Sunday, February 17, 2008

Tenzing Norgay (1914 — 1886)

 Text and Illustration by Kuldip Dhiman

ON May 29, 1953, Namgyal Wangdi and Sir Edmund Hillary became the first men to set foot on Sargarmantha, the highest mountain in the world. Sargarmantha, as the Nepalese call it, or Chomolungma, as the Tibetans call it, or Mt. Everest, if you like, has always been a challenge to climbers all over the world. Remembering the historic climb to the summit, Namgyal Wangdi, better known as Sherpa Tenzing later wrote: "On the top of the rock cliff we rested again. Certainly, after the climb up the gap we were both a bit breathless, but after some slow pulls at the oxygen I am feeling fine. I look up; the top is very close now; and my heart thumps with excitement and joy."

Tenzing NorgayWhen the news reached the world the Nepalese government claimed that he was Nepalese, and the Indian government asserted he was an Indian. Tenzing's own reply to this was simple: "I was born in the womb of Nepal and raised in the lap of India." Throughout his life, people often asked him whether it was he or Sir Edmund who got on to the Everest first. Tenzing used to dismiss such unnecessary speculation with his disarming smile: "We climbed as a team, period."

Before reaching the top of Mt. Everest, Tenzing had accompanied many expeditions to the peak. A few months before he and Raymond Lambert of the 1952 Swiss expedition, had come within 1,000 feet of the summit — the highest point that anyone had reached until then.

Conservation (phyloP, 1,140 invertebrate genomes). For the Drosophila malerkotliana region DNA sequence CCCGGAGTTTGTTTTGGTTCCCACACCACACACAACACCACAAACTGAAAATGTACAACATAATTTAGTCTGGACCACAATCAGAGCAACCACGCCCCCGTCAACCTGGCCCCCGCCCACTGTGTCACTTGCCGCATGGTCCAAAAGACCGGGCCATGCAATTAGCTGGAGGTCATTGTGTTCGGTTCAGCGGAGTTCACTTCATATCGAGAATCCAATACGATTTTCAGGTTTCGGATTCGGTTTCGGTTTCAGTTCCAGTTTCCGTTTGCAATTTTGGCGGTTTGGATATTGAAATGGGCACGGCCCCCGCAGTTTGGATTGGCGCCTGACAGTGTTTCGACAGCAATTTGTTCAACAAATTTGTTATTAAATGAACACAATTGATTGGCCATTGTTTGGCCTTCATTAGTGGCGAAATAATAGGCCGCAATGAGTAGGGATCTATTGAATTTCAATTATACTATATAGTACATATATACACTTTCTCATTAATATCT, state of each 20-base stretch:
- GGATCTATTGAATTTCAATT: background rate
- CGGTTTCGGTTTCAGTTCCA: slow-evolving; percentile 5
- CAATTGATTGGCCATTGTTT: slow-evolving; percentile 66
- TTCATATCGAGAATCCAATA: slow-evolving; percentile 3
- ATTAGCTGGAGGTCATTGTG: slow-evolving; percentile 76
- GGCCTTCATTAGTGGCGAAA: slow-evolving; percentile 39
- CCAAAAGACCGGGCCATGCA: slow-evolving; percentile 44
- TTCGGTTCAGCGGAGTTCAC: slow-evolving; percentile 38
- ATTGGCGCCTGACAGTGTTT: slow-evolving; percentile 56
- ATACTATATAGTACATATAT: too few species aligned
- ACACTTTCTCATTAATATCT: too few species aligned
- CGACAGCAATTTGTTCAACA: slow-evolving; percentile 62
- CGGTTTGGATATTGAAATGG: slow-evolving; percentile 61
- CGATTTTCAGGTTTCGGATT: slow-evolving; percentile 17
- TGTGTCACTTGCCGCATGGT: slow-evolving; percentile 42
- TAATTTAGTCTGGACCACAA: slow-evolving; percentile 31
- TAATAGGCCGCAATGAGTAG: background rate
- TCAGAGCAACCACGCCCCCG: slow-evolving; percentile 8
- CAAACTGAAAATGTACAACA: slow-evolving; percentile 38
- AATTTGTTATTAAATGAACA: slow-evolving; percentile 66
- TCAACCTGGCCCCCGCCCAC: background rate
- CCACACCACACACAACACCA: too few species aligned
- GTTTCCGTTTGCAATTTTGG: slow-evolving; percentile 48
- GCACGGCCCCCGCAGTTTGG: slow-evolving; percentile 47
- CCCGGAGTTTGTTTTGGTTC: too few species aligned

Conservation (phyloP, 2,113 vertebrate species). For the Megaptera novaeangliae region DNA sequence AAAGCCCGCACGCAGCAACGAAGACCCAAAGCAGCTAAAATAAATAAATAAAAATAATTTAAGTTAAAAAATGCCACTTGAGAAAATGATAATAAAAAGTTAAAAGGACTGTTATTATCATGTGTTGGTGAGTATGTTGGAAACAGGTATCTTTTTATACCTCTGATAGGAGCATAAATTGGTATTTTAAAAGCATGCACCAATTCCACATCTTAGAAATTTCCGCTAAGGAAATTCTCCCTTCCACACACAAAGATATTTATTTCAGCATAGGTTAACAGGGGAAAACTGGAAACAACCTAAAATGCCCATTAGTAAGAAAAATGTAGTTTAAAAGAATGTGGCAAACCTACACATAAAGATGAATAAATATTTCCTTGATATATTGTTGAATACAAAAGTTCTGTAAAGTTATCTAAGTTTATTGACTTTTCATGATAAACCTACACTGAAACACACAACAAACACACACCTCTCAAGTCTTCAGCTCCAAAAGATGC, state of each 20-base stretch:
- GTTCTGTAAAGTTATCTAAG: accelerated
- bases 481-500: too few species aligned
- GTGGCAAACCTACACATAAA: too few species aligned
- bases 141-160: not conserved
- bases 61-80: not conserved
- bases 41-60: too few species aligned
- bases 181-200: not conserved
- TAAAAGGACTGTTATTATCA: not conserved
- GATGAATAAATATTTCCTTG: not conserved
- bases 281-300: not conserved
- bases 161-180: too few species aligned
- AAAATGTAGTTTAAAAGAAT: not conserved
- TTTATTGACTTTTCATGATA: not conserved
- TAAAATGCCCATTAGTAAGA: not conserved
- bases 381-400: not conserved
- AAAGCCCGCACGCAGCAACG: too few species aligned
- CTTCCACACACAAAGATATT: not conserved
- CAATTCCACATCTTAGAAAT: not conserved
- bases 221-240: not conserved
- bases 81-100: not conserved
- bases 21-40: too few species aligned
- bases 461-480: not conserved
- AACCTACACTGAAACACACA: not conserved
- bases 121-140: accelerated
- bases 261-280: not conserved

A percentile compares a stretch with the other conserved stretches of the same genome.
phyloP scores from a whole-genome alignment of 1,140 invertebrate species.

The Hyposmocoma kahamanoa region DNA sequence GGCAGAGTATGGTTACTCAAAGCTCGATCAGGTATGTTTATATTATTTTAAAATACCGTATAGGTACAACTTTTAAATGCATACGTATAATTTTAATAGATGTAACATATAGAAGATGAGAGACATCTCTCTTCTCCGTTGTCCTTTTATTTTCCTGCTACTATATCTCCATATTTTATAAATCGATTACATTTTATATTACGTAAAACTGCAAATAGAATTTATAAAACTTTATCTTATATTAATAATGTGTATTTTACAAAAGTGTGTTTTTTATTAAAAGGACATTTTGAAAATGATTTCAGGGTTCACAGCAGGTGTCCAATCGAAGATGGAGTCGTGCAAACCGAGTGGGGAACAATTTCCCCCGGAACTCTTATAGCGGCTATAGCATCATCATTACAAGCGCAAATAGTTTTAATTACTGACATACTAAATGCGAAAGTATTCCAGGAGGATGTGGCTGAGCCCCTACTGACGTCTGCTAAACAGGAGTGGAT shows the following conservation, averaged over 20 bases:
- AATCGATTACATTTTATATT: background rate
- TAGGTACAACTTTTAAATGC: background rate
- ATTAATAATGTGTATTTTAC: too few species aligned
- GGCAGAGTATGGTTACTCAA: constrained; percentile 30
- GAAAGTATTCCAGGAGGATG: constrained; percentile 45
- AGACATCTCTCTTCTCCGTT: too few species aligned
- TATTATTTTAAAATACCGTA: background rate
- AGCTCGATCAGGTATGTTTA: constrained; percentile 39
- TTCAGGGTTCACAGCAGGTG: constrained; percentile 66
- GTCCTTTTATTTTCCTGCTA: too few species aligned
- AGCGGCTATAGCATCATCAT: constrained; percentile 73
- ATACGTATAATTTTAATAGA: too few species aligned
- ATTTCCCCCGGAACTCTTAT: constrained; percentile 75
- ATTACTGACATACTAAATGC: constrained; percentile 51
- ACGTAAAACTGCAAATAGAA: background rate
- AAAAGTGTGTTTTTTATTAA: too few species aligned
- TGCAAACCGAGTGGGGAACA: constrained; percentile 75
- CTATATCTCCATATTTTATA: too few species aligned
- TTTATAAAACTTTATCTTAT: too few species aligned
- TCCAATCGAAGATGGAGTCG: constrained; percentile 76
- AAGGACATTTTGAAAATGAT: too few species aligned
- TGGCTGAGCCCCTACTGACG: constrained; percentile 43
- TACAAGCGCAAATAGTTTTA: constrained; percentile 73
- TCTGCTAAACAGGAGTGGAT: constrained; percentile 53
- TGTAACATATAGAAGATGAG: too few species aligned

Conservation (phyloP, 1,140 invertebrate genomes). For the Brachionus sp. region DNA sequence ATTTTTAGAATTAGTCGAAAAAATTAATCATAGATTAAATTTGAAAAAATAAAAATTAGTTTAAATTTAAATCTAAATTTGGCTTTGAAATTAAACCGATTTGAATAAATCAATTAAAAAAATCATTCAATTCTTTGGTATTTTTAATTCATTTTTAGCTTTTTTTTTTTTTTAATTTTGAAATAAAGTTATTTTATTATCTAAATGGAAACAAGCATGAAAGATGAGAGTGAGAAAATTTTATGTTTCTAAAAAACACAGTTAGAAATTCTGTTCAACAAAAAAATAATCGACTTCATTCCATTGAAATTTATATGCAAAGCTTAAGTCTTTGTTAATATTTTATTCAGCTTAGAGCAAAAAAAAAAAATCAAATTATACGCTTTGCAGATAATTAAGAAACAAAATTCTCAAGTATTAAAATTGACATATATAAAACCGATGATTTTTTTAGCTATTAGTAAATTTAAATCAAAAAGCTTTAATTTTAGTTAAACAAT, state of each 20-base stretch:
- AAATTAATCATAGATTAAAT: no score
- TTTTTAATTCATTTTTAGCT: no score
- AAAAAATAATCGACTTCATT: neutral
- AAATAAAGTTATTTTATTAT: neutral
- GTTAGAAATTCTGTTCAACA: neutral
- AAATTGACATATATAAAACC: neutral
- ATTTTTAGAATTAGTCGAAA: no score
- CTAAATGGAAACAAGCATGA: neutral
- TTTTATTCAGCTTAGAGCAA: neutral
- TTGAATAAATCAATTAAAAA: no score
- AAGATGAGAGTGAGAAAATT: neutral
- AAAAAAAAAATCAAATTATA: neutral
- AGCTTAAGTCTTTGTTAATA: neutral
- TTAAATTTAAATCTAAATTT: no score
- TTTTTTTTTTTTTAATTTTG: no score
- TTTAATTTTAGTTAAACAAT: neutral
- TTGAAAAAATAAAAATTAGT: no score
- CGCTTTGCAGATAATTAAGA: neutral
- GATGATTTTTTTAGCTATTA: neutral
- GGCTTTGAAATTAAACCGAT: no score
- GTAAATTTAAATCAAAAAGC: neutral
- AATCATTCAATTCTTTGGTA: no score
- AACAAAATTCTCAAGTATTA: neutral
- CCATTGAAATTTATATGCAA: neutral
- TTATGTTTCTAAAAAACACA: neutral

"Norgay" means "fortunate"), and Tenzing was indeed a lucky man for when he was about 18, he left for Darjeeling in India and found himself a member of a British expedition. Ever since their first expedition in 1921, the British had drawn on Darjeeling's large Sherpa population for help in getting to Everest as well as climbing it.That explains why he, in spite of no previous mountaineering experience, got a place in Eric Shipton's 1935 Everest Expedition. He was 19 at the time and newly married — to Dawa Phuti, a Sherpa girl living in Darjeeling. His performance on this climb was hugely appreciated, and he was immediately hired for later British Everest expeditions. He was of such easy manner that he got along extremely well with almost everyone, even the highly eccentric and irascible Tibetologist Guiseppe Tucci whom everyone dreaded.

Although Tenzing's name is permanently associated with Everest, it is generally forgotten that he also participated in expeditions to India's Nanda Devi, Pakistan's Tirich Mir and Nanga Parbat, as well as Nepal's Langtang area and India's Garwhal, where he and fellow climbers made first ascents.

In his eventful life, Norgay received many honors, and was feted, among others, by world leaders and heads of state. He became the first Field Director of the newly-established Himalayan Mountaineering Institute, a post that he held for 22 years.

For a humble Sherpa born into a poor family in the high mountain village of Thame in Nepal, it had been a long road from being a mountain coolie, to becoming an icon of his age the world over. He went on to become the ambassador for his people, the high altitude Sherpas of Darjeeling and the Khumbu. Although this humble mountain man never learnt to read or write, he spoke seven languages and dictated several books including his autobiography Tiger of the Snows.

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